Posts Tagged ‘cooneyites’

Man Looks on the Outward Appearance… but God Looks on the Heart

July 12, 2014


One Sunday afternoon recently we were visiting an elderly relative who resides close to the headquarters of the Palmarian Church in north Dublin. Just as we had parked the car I noticed a gathering of people outside this house church – a gathering which consisted of very well dressed ladies in long skirts and just a few men who were also very formally dressed. We had arrived there earlier than expected and so must have stumbled upon the congregation of this sect while they were still talking after their morning worship.

Before going in to see our relative, I took the opportunity to walk slowly towards the people who were still standing there, intending to strike up a conversation. However, I was unsuccessful in this and had the distinct impression that this was not the first time that they had been approached, although at other times it most likely would have been by journalists.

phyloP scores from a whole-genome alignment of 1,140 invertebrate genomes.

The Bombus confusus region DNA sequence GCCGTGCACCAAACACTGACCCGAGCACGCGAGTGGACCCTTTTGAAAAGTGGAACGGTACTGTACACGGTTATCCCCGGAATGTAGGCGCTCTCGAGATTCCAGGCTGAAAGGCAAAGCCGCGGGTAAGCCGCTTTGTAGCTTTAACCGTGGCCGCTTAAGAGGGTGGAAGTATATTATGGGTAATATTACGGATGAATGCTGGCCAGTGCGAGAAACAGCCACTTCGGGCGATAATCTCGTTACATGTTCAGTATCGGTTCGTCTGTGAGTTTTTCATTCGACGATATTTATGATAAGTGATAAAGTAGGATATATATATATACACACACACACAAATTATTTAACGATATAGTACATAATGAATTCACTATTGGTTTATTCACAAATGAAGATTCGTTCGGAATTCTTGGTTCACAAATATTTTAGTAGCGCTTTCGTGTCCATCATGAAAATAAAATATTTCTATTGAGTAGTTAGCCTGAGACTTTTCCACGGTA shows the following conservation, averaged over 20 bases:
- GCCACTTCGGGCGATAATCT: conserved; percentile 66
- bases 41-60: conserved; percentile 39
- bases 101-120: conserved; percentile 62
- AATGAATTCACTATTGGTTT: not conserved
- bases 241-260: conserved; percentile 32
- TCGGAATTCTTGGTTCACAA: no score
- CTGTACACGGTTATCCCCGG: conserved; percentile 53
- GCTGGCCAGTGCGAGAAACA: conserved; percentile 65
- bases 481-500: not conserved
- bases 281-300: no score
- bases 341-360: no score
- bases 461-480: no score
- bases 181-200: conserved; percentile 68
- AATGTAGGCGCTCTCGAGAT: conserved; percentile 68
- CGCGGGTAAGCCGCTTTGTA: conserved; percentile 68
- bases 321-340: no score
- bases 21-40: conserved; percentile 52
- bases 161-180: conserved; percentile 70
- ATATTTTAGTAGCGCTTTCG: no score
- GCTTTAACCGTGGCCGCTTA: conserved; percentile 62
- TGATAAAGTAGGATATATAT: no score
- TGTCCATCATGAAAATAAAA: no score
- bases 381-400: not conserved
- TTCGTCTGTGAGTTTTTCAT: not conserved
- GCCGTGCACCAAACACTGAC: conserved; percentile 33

I have noted this dress code phenomenon with other cults such as Cooneyites, Exclusive Brethren and a cult which only exists in one part of the world – the Cooperites who live in Gloriavale which is based at Haupiri on the west coast of the south island in New Zealand. The latter was founded in 1969 by their very controversial leader, Neville Cooper, an Australian-born evangelist.

All of these cults have some definite things in common – there are many rules governing their respective rigid dress codes; they believe that the only way to heaven is by belonging to their organisation and most are governed by a central figurehead on this earth or men’s ideas – not by the Lord.

While I believe that we should do all to the glory of God (and this includes the way we dress) change begins in the heart and works outwards. If our hearts are not right with the Lord, all the dressing in a certain way in the world will make no difference to the ‘inner man.’

“The Lord said unto Samuel, Look not on his countenance, or on the height of his stature; because I have refused him: for the Lord seeth not as man seeth; for man looketh on the outward appearance, but the Lord looketh on the heart.” (1Samuel 16v7)

Jesus said: “By their fruits ye shall know them” (Matthew 7v20)